In a country that is only 4% urbanized to have a scarcity of land for building takes quite some doing. It takes generations, generations in which the political class, and those who elect them, ignored best interests of long-term planning; The budget next week as an opportunity to begin to undo some of this, but is vanishingly unlikely that will do so.
Any asset bubble, arises when the price of the assets deviates in a persistent way from the underlying fundamentals. In that context we might be careful about calling the Dublin house situation a formal bubble. There is by every single account a vast scarcity of supply. In a situation where supply is limited, or growing more slowly than demand, prices will inevitably rise. That said, year-on-year price increases of 20% plus must surely be a bubble in all -practical terms. It is a bubble in that it cannot continue in even the medium term. The numbers of planning permissions have slumped, to approximately 3 to 4000 per quarter, the level last seen in the 1980s. Within that proportion of extensions vs newbuilds has increased significantly. New dwellings are at their lowest since the CSO database began in 1977.
In Dublin, the epicentre of the house price problem, permissions for new houses, whether in estates or as one-offs, are at a quarter of what they were 15 years ago. The situation in regards to apartments is even more stark, with an average of 116 apartments being planned each quarter over the last 8 quarters, as composed to over 2000 per quarter in the first two years of the millennium.
There is clearly a supply problem. The oversupply of property built during the latter stages of the bubble is not by and large located in the areas where the economy is now taking off. This does not mean that we should engage in widespread tax-based initiatives to build shoeboxes in Dublin, Cork, Limerick, Galway. Nor does it mean relaxing standards to allow tigeens, as the housing agency suggested. It does suggest that some means needs to be found to undertake three interlinked initiatives.
We need property developers. But we don’t need that kind of developments that we saw during the boom. We need to see properly structured corporate, with adequate working capital, combined with the growth of large numbers of not-for-profit housing associations. Property development should not longer be seen as a get rich quick scheme. It should be seen as just another business. We are better off and having smaller number of larger scale constructors than the plethora of small operations that we saw grew up during the boom.
The second issue is that we need to investigate how we can dampen down temporarily the housing market. All of the evidence is that not only conditions in the credit market but also expectations of future rises are key determinants of future house price rises. We do not have a functioning credit market for houses. The mortgage market is still dead. But what we do have happening is the return of the idea that now is the best time to buy, we should get on the housing ladder, buy before it’s too late etc. Once people have an expectation of double-digit house price rises that gets built into their own bidding processes. In this context the new initiative from the central bank in relation to loan to value ratios on loan to income ratios is welcome. However the evidence from such supply-side macro prudential initiatives is that they are at best limited. They typically slow down, or perhaps temporarily halt, property appreciation. But this may only last six months to a year. The only way that has been found in international studies of stopping property bubbles dead, absent choking off credit, is via the tax system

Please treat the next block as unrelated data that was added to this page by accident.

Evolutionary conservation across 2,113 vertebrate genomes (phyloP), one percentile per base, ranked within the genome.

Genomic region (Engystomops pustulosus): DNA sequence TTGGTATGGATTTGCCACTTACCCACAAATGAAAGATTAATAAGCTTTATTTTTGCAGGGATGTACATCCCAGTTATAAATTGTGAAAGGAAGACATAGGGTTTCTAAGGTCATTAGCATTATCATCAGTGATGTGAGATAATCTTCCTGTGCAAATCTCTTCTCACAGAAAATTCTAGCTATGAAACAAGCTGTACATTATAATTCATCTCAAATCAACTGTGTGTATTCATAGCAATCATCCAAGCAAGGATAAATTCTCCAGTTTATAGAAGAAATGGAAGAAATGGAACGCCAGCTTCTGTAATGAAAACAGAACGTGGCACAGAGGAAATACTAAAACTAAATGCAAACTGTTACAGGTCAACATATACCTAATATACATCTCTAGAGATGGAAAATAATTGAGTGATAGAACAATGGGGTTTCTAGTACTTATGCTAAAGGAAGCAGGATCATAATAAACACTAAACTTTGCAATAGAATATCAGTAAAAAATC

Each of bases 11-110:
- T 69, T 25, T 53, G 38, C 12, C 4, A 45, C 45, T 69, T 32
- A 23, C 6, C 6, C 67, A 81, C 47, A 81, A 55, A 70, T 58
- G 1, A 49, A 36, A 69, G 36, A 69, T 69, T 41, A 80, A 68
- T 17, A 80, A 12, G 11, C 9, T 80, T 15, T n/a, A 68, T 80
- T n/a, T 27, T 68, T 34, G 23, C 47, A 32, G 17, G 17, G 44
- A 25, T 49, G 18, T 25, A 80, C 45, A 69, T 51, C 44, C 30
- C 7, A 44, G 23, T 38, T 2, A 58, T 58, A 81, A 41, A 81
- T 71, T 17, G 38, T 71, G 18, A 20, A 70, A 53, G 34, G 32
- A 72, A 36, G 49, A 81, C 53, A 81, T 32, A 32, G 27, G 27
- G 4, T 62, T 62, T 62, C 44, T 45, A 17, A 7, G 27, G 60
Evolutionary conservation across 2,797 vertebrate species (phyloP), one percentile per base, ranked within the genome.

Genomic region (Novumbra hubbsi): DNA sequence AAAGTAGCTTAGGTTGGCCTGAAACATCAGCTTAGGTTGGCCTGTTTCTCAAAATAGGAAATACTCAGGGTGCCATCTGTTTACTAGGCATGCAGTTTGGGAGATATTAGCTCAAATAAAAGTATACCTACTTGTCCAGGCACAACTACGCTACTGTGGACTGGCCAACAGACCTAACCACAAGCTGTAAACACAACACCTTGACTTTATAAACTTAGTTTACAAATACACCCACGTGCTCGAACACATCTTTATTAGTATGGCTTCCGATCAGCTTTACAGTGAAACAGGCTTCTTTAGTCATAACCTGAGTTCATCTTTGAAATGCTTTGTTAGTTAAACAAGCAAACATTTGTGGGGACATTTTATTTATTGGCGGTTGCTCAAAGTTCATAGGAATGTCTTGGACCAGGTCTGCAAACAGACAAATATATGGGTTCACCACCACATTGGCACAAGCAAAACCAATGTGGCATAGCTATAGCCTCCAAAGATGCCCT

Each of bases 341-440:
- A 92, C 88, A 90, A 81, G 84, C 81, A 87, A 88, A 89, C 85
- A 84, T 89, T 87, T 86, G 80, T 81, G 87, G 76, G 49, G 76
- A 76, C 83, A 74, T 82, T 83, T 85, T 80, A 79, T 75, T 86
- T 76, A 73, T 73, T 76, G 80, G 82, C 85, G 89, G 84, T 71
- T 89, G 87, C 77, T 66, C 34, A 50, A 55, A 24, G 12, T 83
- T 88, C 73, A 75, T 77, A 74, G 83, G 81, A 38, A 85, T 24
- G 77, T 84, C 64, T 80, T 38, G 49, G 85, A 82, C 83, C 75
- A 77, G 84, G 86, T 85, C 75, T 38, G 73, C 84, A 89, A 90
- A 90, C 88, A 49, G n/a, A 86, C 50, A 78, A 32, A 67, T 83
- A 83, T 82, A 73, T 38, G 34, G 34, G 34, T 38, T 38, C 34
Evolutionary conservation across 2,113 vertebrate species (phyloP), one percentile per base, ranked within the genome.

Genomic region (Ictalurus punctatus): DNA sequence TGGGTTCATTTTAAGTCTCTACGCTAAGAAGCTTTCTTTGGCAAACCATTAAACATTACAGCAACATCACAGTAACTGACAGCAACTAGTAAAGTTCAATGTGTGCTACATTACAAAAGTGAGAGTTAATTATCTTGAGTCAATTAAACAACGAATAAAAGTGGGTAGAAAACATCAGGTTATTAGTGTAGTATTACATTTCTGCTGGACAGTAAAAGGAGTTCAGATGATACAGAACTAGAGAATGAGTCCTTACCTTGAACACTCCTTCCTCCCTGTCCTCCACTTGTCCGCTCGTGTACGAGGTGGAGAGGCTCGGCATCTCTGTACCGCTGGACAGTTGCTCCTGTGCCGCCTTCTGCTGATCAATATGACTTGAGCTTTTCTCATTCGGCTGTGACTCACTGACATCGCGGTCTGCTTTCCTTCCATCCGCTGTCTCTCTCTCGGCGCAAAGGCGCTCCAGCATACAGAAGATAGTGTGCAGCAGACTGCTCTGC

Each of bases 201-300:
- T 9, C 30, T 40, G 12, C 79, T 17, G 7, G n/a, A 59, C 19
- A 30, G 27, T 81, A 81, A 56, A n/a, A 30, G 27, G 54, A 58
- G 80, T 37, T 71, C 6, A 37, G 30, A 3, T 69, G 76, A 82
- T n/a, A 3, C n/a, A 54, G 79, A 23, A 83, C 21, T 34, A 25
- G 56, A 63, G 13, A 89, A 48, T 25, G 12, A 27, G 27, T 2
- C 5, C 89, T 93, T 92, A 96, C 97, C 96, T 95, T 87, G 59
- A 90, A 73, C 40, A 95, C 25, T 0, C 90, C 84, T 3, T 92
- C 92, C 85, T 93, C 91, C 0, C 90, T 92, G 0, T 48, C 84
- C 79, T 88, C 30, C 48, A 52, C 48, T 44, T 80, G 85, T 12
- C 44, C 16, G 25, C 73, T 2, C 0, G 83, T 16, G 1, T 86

Next week the government has an opportunity to put in place an aggressive tax policy on property. This should have two prongs.
The first should be that there should be a punitive, penal, vicious, tax regime for serviced land that is not being built upon. There is a proposal in the new planning Bill to allow councils to have a 3% per annum levy on un build land. Dublin City Council in 2013 identified over 60 ha of land serviced but vacant in the city centre. Based on recent developments that would allow for up to 12,000 apartments and townhouses. There is no reason, other than a combination of greed and sloth, why these have remained vacant for decades. Along with the “use it or lose it” changes proposed to the planning commission system this levy would help. However, the record of our elected councillors in relation to facing down property developers is, to put it mildly, dismal. It is much more effective to have such powers in the hands of somebody who the developers fear, and that means revenue. A 30% per annum mandatory levy on the development potential value on all zoned serviced land where development does not take place within 18 months of planning permission would surely incentivise developers to either start building themselves or to sell to somebody who could.
The second prong relates to the principal private dwelling. The commission on taxation noted that the exemption of principal private dwellings from capital gains tax, East in 2006 house values, amounted to the loss of some 2 billion per annum. Introducing capital gains tax on the principle private dwelling would therefore, even in these times yield a significant sum. There is absolutely no chance whatsoever of this happening of course, despite the fact that it makes economic sense. The budget next week will be an election budget. It will mark the start of a bidding for our votes for 2016. In an economy still running a significant budget deficit, with double-digit unemployment, with continued immigration, and with a massive debt to GDP ratio, the evidence is that we prefer to vote ourselves tax cuts planned to vote for improved services or, heaven forbid, a stable economic future.
This is a version of an oped in the Irish Examiner